Status Report

1999 JU3, Target of Asteroid Explorer Hayabusa2, Is Named Ryugu

By SpaceRef Editor
October 5, 2015
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The asteroid 1999 JU3, a target of the asteroid explorer Hayabusa2, has been named Ryugu.

The Japan Aerospace Exploration Agency (JAXA) conducted a naming proposal campaign between July 22 and August 31, 2015. The result of the careful study of proposed names by the selection panel of pundits is as follows.

1. Selected name: Ryugu

2. Selection reasons

In the Japanese ancient story “Urashima Taro,” the main character, Taro Urashima, brought back a casket from the Dragon’s palace, or the Ryugu Castle, at the bottom of ocean. The Hayabusa2 will also bring back a capsule with samples, thus the theme of “bringing back a treasure” is common.

Rocks containing water are expected to exist on asteroid 1999 JU3. The name Ryugu also reminds us of water, as Ryugu Castle is under the ocean.

The name is not similar or identical with any other already existing names of planets or asteroids, and there were many entries for this name among suggested names that are related to mythology.

According to the naming rule stipulated by the International Asteroid Union (IAU), the name “is preferably from mythology” and Ryugu fits that rule. Also, there is little concern of infringing the trademark law or any other third party trademarks.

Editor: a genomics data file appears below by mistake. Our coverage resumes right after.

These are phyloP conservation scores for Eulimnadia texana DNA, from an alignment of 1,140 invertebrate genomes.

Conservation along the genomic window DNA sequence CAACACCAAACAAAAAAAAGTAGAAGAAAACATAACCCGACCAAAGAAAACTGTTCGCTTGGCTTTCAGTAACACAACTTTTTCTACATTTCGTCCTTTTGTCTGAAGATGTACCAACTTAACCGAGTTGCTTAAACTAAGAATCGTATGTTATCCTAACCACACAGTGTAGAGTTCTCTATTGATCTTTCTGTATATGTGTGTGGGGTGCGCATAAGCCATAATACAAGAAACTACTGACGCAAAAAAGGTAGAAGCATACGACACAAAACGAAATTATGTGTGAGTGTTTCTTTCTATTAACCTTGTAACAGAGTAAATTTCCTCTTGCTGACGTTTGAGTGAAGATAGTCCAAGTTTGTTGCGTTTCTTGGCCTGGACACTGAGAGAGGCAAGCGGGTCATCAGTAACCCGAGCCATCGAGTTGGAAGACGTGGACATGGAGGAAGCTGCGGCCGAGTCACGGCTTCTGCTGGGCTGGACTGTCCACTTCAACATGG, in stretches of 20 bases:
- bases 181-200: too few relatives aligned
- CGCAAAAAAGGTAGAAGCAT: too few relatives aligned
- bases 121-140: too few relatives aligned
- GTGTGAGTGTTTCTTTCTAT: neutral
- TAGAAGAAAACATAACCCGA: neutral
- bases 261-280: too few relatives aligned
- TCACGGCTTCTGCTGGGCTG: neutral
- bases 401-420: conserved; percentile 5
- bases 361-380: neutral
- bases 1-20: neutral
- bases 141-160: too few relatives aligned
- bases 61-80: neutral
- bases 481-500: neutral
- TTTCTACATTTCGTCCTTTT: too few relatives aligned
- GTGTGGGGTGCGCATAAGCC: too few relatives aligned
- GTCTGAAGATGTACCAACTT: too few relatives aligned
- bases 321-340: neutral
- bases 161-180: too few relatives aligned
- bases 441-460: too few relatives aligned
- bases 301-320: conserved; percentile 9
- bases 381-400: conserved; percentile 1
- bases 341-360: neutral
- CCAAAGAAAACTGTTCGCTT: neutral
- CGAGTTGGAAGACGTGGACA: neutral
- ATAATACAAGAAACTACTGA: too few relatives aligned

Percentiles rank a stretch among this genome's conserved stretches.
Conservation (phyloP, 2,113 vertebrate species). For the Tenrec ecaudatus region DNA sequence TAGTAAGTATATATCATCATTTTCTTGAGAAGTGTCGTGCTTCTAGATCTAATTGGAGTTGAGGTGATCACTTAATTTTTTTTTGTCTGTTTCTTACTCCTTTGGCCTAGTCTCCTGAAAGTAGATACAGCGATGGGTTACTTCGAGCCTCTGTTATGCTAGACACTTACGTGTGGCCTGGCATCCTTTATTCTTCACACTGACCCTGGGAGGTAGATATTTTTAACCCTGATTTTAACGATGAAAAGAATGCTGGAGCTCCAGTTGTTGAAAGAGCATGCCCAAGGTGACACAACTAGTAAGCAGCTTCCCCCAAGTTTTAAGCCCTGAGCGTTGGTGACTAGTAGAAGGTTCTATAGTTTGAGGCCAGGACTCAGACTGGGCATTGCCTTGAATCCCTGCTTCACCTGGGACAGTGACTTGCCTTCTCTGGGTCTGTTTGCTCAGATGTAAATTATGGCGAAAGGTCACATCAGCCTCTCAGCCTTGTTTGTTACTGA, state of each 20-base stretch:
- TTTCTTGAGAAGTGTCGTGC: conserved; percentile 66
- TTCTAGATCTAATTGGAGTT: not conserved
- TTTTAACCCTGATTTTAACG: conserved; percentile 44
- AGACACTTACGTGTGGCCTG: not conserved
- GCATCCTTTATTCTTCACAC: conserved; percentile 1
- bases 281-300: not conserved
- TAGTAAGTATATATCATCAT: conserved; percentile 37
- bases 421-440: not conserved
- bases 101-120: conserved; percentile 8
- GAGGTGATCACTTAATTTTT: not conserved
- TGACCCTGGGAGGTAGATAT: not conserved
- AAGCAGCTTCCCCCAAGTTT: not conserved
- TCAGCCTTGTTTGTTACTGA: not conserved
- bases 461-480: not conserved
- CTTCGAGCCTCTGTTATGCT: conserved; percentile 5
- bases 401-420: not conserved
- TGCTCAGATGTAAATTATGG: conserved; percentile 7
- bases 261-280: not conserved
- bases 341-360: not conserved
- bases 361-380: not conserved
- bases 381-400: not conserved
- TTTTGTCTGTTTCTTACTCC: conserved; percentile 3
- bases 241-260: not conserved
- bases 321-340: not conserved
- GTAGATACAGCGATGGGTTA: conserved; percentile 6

3. Entries

Total number of entries was 7,336. Among them, 30 were for Ryugu. Some similar ones are Ryugujyo (meaning Ryugu Castle) (5 entries), RyuuGuu (5), Ryuguu Ryugujyo and Ryugujou (one entry each).

4. Selection panel members

* Yuichi Takayanagi Director, Tamarokuto Science Center (Chair)
* Jun-ichi Watanabe Vice-Director General, National Astronomical Observatory of Japan (NAOJ)
* Yoshio Tsukio Professor Emeritus, the University of Tokyo
* Yuichi Tsuda Hayabusa2 Project Manager, Associate Professor, Department of Space Flight Systems, ISAS/JAXA
* Makoto Yoshikawa Hayabusa2 Mission Manager, Associate Professor, Department of Spacecraft Engineering, ISAS/JAXA

5. Decision process after selection

The selected name was proposed to the Lincoln Near Earth Asteroid Research (LINEAR) team of the United States, which had the right to suggest the name for 1999 JU3. The LINEAR team then proposed the name to the International Astronomical Union (IAU), which had the final naming right.

The naming of an asteroid usually takes about three months to review. The review process for Ryugu was unprecedentedly quick, and the name has already been published by the IAU Minor Planet Center, which manages the names of asteroids in the solar system, on its Minor Planet Names: Alphabetical List page (

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